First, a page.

Turning ADHD on Its Head
WebMD News Archive
Dec. 28, 1999 (Indianapolis) -- In many respects, 1999 challenged almost everything we "knew" about attention deficit hyperactivity disorder (ADHD). The year brought about the release of the first major study giving guidance on how to treat the disorder. It was also the year when brain scans gave an indication of what may cause the disorder, while helping to suggest a possible method to diagnose it. Many controversies were laid to rest, while others moved to the forefront.
ADHD is one of the most commonly diagnosed disorders in children, estimated to affect between 3-5% of school-aged children. The core symptoms include an inability to maintain attention and concentration, distractibility, and impulse control problems.
One of the more earth-shaking announcements this year came from the National Institutes of Mental Health. In the largest clinical trial ever conducted under their control, investigators compared the leading treatments for ADHD. They reported that carefully managed medication regimens are superior to behavioral therapies alone in managing these symptoms in children. However, for those with other problems, such as high stress levels, combination therapy that incorporates behavioral treatment works best.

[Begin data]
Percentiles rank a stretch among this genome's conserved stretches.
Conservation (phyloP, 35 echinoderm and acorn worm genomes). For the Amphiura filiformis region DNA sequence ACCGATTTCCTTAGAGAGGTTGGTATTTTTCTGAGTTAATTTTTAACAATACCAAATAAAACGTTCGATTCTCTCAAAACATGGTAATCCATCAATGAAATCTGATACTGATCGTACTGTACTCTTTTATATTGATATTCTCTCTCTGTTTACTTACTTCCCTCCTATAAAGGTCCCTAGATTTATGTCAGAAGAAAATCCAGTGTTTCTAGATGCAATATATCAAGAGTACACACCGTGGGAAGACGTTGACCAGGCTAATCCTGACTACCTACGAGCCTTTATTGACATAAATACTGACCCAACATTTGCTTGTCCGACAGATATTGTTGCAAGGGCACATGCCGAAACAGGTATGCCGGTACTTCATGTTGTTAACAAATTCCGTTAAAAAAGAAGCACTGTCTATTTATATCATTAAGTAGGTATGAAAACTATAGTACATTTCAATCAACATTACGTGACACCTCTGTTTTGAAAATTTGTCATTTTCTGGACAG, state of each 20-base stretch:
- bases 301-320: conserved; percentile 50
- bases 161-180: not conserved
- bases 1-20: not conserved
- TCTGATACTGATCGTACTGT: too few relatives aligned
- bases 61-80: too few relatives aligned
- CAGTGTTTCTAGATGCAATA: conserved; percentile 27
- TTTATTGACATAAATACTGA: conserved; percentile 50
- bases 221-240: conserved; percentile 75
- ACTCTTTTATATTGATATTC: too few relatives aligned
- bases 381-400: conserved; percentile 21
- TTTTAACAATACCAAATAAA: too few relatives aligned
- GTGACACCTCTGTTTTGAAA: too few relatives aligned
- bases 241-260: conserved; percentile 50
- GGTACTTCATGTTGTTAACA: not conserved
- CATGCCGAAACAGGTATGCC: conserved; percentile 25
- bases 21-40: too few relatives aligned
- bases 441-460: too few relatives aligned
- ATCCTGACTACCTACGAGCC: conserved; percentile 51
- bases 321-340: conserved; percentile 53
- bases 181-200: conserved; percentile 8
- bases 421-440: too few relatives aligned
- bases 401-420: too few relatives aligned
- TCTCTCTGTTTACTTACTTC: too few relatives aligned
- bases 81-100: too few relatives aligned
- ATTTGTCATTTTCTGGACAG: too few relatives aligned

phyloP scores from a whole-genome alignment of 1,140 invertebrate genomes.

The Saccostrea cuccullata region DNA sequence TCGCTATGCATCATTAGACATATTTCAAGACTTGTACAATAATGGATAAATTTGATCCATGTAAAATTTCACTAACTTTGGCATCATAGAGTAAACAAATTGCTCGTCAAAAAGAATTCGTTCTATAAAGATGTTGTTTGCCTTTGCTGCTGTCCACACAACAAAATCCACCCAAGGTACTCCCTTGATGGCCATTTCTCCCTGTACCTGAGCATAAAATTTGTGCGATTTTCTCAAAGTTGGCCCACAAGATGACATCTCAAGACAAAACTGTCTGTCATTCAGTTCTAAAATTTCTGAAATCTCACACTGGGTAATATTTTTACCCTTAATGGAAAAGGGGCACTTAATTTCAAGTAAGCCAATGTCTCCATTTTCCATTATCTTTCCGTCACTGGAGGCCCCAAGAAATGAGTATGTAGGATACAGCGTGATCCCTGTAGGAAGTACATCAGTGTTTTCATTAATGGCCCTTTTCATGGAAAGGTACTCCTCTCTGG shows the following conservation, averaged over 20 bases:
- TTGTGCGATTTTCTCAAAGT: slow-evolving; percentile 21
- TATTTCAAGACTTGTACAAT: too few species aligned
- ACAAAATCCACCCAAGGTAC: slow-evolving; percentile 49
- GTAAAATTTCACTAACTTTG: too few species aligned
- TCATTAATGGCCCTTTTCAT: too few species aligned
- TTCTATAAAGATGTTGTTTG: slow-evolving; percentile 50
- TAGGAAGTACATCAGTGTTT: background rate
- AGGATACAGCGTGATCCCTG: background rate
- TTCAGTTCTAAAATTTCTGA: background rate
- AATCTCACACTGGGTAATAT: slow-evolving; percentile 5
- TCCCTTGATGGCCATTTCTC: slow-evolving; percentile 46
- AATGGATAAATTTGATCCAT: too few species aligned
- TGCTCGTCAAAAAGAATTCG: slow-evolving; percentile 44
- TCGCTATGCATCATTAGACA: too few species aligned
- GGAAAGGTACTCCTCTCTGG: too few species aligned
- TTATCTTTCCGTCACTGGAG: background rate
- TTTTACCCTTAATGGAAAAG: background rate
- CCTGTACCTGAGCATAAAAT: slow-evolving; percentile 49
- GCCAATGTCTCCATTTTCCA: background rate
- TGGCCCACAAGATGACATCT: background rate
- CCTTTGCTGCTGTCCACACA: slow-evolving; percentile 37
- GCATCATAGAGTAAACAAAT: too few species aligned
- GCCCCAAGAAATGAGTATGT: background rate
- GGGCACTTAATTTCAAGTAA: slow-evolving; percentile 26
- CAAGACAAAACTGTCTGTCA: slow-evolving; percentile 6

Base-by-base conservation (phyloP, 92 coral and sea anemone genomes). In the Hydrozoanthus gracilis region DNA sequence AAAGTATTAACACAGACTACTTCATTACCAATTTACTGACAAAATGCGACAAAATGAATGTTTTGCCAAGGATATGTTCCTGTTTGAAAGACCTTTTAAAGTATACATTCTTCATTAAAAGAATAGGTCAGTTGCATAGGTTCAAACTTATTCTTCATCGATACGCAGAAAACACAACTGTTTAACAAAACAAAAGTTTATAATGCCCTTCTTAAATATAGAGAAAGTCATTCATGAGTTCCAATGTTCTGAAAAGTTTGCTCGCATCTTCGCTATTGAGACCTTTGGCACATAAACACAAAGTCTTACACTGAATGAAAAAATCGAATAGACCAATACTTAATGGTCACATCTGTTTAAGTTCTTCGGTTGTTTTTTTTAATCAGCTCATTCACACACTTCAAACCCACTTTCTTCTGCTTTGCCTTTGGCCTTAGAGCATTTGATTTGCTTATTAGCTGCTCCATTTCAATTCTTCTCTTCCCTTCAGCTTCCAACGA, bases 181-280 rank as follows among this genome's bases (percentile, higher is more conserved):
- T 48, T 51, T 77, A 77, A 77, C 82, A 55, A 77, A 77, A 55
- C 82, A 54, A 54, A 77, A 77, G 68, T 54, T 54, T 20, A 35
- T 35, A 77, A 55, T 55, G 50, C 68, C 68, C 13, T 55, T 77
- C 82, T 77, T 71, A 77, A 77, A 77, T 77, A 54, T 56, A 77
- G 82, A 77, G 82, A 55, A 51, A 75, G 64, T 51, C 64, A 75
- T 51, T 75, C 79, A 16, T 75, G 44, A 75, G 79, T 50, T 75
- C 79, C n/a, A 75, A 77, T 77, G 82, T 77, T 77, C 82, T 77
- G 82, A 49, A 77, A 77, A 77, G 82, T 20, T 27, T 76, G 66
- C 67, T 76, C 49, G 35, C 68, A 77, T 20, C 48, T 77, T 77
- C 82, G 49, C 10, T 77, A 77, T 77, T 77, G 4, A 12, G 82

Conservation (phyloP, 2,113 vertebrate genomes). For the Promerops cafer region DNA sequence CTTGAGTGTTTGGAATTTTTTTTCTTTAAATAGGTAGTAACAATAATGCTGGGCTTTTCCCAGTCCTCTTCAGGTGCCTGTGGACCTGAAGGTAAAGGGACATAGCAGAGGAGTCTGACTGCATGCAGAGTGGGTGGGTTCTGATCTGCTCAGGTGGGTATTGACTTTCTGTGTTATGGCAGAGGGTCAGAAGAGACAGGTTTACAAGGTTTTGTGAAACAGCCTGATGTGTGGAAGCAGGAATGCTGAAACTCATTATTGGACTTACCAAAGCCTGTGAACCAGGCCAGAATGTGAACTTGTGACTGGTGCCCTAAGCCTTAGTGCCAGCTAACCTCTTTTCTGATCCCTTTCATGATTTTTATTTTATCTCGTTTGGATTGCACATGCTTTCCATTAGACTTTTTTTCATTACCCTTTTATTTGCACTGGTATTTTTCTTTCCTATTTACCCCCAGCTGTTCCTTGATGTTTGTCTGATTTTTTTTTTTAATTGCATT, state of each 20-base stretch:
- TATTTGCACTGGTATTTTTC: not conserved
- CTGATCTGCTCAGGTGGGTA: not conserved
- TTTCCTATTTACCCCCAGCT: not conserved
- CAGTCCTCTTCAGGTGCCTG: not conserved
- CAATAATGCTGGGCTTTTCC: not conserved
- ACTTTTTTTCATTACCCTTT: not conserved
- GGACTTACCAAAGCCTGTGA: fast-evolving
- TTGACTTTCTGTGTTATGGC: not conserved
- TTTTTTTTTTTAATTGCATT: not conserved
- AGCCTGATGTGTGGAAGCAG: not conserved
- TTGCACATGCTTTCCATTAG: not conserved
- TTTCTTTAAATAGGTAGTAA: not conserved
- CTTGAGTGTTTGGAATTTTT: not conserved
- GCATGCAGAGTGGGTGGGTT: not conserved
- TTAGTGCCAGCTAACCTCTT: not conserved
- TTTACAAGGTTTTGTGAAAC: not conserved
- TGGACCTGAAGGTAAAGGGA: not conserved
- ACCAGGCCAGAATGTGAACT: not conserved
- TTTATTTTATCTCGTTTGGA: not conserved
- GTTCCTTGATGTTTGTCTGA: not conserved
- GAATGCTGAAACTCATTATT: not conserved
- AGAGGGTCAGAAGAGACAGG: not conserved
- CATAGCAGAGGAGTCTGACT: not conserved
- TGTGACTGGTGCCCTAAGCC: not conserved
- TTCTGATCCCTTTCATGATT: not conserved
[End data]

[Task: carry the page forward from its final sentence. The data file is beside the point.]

The study included nearly 600 children recruited at six research sites in North America. The children were randomly assigned to one of four approaches that included medical management or behavioral therapy alone, a combination treatment, or routine community care. The researchers concluded that a carefully monitored medication program, with monthly follow-up and input from teachers, is more effective than the other alternatives.
"One of the things that came out of this study is that ADHD is a treatable disorder," says Stephen P. Hinshaw, PhD, a professor of psychology at the University of California, Berkeley. "We know that it doesn't just go away with puberty like we once thought. But these findings indicate that medication strategies, whether or not they are combined with intensive behavioral treatment, are quite helpful in the relief of the core symptoms."
Timothy Wilens, MD, an associate professor of psychiatry at Harvard University, tells WebMD that this study helps to further understanding of treatment of ADHD.
"This is important because the treatment received was not based on severity or other subjective criteria," says Wilens. "It also reconfirms other studies showing the importance not only of medication, but of good medication management."
Thomas E. Brown, PhD, the associate director of The Yale Clinic for Attention Related Disorders in New Haven, Conn., goes even further.
"This underscores the importance of medication treatments in this population," says Brown. "We now recognize that there is a significant difference between those who are treated with appropriate medication, where it is very carefully tailored and fine tuned to them, vs. those who have medication just handed to them."
One of the controversies surrounding the initial release of this study was concern that some would see this as a reason to medicate almost any child who was perceived as being "too" active. However, the experts noted that the message was really that medication works in those with diagnosed ADHD when managed properly.